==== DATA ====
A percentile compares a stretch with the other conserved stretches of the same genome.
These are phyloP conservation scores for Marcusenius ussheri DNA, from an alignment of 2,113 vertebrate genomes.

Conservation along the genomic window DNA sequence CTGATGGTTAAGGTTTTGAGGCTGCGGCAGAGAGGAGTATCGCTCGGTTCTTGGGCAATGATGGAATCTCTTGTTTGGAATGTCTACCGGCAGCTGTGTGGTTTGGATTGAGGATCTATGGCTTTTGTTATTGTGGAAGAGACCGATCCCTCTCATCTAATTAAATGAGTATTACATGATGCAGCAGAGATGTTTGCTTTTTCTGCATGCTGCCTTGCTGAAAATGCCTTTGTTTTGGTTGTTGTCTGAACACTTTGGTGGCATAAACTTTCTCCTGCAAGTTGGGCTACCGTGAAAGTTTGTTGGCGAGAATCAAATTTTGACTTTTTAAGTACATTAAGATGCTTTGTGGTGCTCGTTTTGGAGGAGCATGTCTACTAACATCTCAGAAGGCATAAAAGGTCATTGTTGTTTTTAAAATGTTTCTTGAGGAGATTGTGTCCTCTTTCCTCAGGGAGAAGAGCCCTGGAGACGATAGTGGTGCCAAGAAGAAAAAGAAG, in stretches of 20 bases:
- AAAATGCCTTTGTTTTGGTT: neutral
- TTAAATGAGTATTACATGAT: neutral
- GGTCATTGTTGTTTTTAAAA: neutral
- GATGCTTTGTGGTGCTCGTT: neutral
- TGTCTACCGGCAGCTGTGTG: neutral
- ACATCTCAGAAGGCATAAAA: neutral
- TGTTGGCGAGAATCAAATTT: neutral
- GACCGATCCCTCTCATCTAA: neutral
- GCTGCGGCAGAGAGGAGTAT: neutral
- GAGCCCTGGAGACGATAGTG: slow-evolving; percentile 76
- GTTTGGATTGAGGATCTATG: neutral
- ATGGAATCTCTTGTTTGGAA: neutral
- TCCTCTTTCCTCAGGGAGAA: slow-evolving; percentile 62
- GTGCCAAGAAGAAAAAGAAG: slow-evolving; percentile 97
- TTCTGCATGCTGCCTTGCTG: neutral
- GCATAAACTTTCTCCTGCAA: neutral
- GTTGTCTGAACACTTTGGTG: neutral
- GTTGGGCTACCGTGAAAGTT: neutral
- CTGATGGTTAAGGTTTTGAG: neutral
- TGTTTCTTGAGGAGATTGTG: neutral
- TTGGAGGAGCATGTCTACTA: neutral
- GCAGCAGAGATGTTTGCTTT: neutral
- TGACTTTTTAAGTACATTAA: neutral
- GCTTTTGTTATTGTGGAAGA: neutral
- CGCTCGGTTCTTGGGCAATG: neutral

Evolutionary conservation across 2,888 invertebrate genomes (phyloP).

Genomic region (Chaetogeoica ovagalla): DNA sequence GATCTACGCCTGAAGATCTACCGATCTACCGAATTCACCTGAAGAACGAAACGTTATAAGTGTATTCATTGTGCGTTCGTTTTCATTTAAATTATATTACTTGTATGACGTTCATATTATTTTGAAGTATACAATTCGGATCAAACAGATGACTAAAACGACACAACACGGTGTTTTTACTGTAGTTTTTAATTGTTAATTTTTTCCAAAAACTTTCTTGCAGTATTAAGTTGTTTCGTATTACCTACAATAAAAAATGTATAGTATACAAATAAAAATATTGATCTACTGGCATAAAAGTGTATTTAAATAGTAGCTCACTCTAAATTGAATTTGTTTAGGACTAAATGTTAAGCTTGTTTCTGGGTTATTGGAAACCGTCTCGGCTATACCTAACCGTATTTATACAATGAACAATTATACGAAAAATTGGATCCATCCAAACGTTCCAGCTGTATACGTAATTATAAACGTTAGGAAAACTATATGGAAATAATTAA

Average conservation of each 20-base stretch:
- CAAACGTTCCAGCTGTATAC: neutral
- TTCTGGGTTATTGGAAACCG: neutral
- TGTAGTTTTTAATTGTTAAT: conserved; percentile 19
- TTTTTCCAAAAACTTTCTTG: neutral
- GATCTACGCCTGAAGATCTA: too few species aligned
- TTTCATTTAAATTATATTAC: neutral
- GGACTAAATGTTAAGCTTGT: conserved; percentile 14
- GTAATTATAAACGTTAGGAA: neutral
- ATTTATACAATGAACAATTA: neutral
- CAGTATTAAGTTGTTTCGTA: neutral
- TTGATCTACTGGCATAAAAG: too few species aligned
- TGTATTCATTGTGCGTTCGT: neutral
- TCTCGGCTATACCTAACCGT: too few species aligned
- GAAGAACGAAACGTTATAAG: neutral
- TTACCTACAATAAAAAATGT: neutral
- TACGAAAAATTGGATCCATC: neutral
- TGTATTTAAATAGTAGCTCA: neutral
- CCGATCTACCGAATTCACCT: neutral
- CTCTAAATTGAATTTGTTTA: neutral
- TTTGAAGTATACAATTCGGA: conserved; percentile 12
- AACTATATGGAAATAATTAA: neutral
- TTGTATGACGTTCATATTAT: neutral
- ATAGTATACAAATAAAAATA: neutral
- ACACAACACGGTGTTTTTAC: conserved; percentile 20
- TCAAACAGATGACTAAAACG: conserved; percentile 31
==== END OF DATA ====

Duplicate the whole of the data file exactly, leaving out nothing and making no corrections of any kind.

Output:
A percentile compares a stretch with the other conserved stretches of the same genome.
These are phyloP conservation scores for Marcusenius ussheri DNA, from an alignment of 2,113 vertebrate genomes.

Conservation along the genomic window DNA sequence CTGATGGTTAAGGTTTTGAGGCTGCGGCAGAGAGGAGTATCGCTCGGTTCTTGGGCAATGATGGAATCTCTTGTTTGGAATGTCTACCGGCAGCTGTGTGGTTTGGATTGAGGATCTATGGCTTTTGTTATTGTGGAAGAGACCGATCCCTCTCATCTAATTAAATGAGTATTACATGATGCAGCAGAGATGTTTGCTTTTTCTGCATGCTGCCTTGCTGAAAATGCCTTTGTTTTGGTTGTTGTCTGAACACTTTGGTGGCATAAACTTTCTCCTGCAAGTTGGGCTACCGTGAAAGTTTGTTGGCGAGAATCAAATTTTGACTTTTTAAGTACATTAAGATGCTTTGTGGTGCTCGTTTTGGAGGAGCATGTCTACTAACATCTCAGAAGGCATAAAAGGTCATTGTTGTTTTTAAAATGTTTCTTGAGGAGATTGTGTCCTCTTTCCTCAGGGAGAAGAGCCCTGGAGACGATAGTGGTGCCAAGAAGAAAAAGAAG, in stretches of 20 bases:
- AAAATGCCTTTGTTTTGGTT: neutral
- TTAAATGAGTATTACATGAT: neutral
- GGTCATTGTTGTTTTTAAAA: neutral
- GATGCTTTGTGGTGCTCGTT: neutral
- TGTCTACCGGCAGCTGTGTG: neutral
- ACATCTCAGAAGGCATAAAA: neutral
- TGTTGGCGAGAATCAAATTT: neutral
- GACCGATCCCTCTCATCTAA: neutral
- GCTGCGGCAGAGAGGAGTAT: neutral
- GAGCCCTGGAGACGATAGTG: slow-evolving; percentile 76
- GTTTGGATTGAGGATCTATG: neutral
- ATGGAATCTCTTGTTTGGAA: neutral
- TCCTCTTTCCTCAGGGAGAA: slow-evolving; percentile 62
- GTGCCAAGAAGAAAAAGAAG: slow-evolving; percentile 97
- TTCTGCATGCTGCCTTGCTG: neutral
- GCATAAACTTTCTCCTGCAA: neutral
- GTTGTCTGAACACTTTGGTG: neutral
- GTTGGGCTACCGTGAAAGTT: neutral
- CTGATGGTTAAGGTTTTGAG: neutral
- TGTTTCTTGAGGAGATTGTG: neutral
- TTGGAGGAGCATGTCTACTA: neutral
- GCAGCAGAGATGTTTGCTTT: neutral
- TGACTTTTTAAGTACATTAA: neutral
- GCTTTTGTTATTGTGGAAGA: neutral
- CGCTCGGTTCTTGGGCAATG: neutral

Evolutionary conservation across 2,888 invertebrate genomes (phyloP).

Genomic region (Chaetogeoica ovagalla): DNA sequence GATCTACGCCTGAAGATCTACCGATCTACCGAATTCACCTGAAGAACGAAACGTTATAAGTGTATTCATTGTGCGTTCGTTTTCATTTAAATTATATTACTTGTATGACGTTCATATTATTTTGAAGTATACAATTCGGATCAAACAGATGACTAAAACGACACAACACGGTGTTTTTACTGTAGTTTTTAATTGTTAATTTTTTCCAAAAACTTTCTTGCAGTATTAAGTTGTTTCGTATTACCTACAATAAAAAATGTATAGTATACAAATAAAAATATTGATCTACTGGCATAAAAGTGTATTTAAATAGTAGCTCACTCTAAATTGAATTTGTTTAGGACTAAATGTTAAGCTTGTTTCTGGGTTATTGGAAACCGTCTCGGCTATACCTAACCGTATTTATACAATGAACAATTATACGAAAAATTGGATCCATCCAAACGTTCCAGCTGTATACGTAATTATAAACGTTAGGAAAACTATATGGAAATAATTAA

Average conservation of each 20-base stretch:
- CAAACGTTCCAGCTGTATAC: neutral
- TTCTGGGTTATTGGAAACCG: neutral
- TGTAGTTTTTAATTGTTAAT: conserved; percentile 19
- TTTTTCCAAAAACTTTCTTG: neutral
- GATCTACGCCTGAAGATCTA: too few species aligned
- TTTCATTTAAATTATATTAC: neutral
- GGACTAAATGTTAAGCTTGT: conserved; percentile 14
- GTAATTATAAACGTTAGGAA: neutral
- ATTTATACAATGAACAATTA: neutral
- CAGTATTAAGTTGTTTCGTA: neutral
- TTGATCTACTGGCATAAAAG: too few species aligned
- TGTATTCATTGTGCGTTCGT: neutral
- TCTCGGCTATACCTAACCGT: too few species aligned
- GAAGAACGAAACGTTATAAG: neutral
- TTACCTACAATAAAAAATGT: neutral
- TACGAAAAATTGGATCCATC: neutral
- TGTATTTAAATAGTAGCTCA: neutral
- CCGATCTACCGAATTCACCT: neutral
- CTCTAAATTGAATTTGTTTA: neutral
- TTTGAAGTATACAATTCGGA: conserved; percentile 12
- AACTATATGGAAATAATTAA: neutral
- TTGTATGACGTTCATATTAT: neutral
- ATAGTATACAAATAAAAATA: neutral
- ACACAACACGGTGTTTTTAC: conserved; percentile 20
- TCAAACAGATGACTAAAACG: conserved; percentile 31